Agriculture MEP welcomes NFU manifesto

Alyn Smith MEP, Scotland's only full member of the
European Parliament's Agriculture Committee, has pledged to implement 100% of the National Farmers Union's European election manifesto, which
was launched yesterday in Brussels.
 
The manifesto highlights a number of issues of concern to Scottish farmers, including CAP reform, food labelling, less burdensome regulation, and the reform of the Less Favoured Area scheme. Smith has
already worked closely with the NFU and Scottish farmers on every one
of the issues raised in the manifesto and has a solid track record of
getting results for Scotland's farmers.
 
Speaking after the launch and having digested the document, Smith said:
 
"If anything, the NFU is being a bit restrained, and can expect more
from Scotland's representatives in Europe than the warms words and
vague promises this document invites. It does not read like anything
drafted at Ingliston. It will hardly be difficult for all aspiring MEPs
to commit to bluster against "bad regulation", the question is whether
they will follow through when the devil will be, as it always is, in
the detail.
 
"However, my simple answer to the NFU Manifesto is: "Aye, I'll do all of it, and more besides."
 
"I'm glad that there is agreement about the way forward for Scottish
and European agriculture, and pleased SNP policy chimes so well with
the aims of NFU in this election, if only our friends south of the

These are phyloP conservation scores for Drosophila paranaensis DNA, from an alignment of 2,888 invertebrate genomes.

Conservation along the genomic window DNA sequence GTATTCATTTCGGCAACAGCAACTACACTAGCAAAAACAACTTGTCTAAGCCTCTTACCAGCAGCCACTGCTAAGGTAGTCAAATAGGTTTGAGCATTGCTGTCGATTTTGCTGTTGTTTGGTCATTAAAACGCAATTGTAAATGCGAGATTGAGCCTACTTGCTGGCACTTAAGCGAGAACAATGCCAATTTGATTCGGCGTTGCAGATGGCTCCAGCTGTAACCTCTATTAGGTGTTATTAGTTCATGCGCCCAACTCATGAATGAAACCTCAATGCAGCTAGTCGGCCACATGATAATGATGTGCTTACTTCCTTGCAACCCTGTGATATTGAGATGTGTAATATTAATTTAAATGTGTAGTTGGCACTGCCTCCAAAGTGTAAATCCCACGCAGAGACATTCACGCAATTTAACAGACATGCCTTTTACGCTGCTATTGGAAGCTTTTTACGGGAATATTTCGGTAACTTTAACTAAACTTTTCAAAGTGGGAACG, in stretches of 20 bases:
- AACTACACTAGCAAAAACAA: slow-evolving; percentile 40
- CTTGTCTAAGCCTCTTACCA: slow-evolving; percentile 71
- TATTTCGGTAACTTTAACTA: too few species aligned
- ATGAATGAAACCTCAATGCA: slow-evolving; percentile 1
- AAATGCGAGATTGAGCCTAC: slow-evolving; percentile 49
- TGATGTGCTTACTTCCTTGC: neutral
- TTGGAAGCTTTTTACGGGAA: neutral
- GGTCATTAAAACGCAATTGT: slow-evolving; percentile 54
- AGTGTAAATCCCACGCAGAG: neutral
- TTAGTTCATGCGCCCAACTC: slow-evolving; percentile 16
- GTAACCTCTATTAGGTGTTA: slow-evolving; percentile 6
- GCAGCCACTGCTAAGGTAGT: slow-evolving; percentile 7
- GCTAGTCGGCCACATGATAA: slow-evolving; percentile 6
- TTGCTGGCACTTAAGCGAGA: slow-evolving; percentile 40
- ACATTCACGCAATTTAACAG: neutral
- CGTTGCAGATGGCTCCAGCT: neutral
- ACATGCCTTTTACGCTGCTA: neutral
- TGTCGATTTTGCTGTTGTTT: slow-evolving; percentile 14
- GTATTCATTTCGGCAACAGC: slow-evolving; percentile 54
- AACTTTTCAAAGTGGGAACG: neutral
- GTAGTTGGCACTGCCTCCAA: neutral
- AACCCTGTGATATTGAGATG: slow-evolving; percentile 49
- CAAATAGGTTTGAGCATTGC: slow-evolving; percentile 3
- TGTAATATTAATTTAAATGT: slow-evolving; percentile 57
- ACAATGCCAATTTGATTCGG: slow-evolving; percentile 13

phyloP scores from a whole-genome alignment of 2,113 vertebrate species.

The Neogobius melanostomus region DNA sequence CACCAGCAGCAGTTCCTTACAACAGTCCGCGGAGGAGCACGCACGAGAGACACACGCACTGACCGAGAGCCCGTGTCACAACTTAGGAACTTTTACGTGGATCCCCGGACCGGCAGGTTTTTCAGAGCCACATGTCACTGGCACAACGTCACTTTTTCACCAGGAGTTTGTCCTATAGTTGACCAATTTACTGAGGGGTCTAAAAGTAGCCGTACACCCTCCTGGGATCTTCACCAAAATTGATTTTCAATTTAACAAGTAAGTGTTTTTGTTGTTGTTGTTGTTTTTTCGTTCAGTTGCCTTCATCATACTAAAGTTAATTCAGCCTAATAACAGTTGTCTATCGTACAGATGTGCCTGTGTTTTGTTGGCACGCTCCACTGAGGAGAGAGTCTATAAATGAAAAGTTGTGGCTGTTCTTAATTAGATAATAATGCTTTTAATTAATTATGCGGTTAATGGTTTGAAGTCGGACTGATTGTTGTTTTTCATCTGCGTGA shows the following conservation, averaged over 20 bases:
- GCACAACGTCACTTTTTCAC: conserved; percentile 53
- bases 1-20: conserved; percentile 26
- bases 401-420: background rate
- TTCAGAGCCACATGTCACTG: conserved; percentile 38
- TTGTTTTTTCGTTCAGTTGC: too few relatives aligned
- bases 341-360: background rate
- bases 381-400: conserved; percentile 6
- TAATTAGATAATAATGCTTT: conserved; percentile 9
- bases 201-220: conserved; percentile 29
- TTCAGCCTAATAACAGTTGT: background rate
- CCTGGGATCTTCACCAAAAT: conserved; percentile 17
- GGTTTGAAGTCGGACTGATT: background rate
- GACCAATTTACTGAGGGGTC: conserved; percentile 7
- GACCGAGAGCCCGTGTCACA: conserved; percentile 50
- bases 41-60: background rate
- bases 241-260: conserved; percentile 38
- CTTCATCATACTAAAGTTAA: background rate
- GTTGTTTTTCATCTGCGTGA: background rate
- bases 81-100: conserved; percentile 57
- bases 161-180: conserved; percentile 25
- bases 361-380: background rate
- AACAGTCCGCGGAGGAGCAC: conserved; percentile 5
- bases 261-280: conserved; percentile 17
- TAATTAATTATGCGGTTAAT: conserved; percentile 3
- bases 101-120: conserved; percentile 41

border could vote for us! Regardless of whether the Lisbon Treaty comes
into effect, it seems likely that one way or the other the European
Parliament will gain co-decision powers in agriculture in the new
parliament, and thus it is vital that Scottish farming is represented
by credible individuals. Since joining the Agriculture committee just
over two years ago I've worked hard on issues like mandatory country of
origin labelling; ensuring that CAP reform does not discriminate
against Scottish farmers; transport rules; fallen stock regs; Brazilian
beef imports; animal by-products; and can say hand on heart I have led
the campaign against the individual identification of sheep agreed to
by the UK government years ago but now clearly hugely damaging if
implemented.
 
"I'm particularly pleased to see that the NFU have drawn attention to a number of issues on which the Scottish Government have been active, such as working to restore fairness to the supply chain, and on
encouraging farmers to capitalise on the opportunities provided by the
transition to a low carbon society. Even tomorrow SNP Spring Conference
will debate a measure to introduce a Scottish labelling scheme to
encourage consumers to buy Scottish and local, helping our farmers in
difficult times.
 
"I've worked closely with Scottish farming organisations during my mandate: I have led several delegations of Scottish farmers to the Commission to discuss issues like individual ID of sheep, and have guided a delegation of the Agriculture Committee through Scotland to
give them a better understanding of the issues facing Scottish agriculture. It's been a privilege working with them, and I hope to have the opportunity to continue our close relationship after the elections."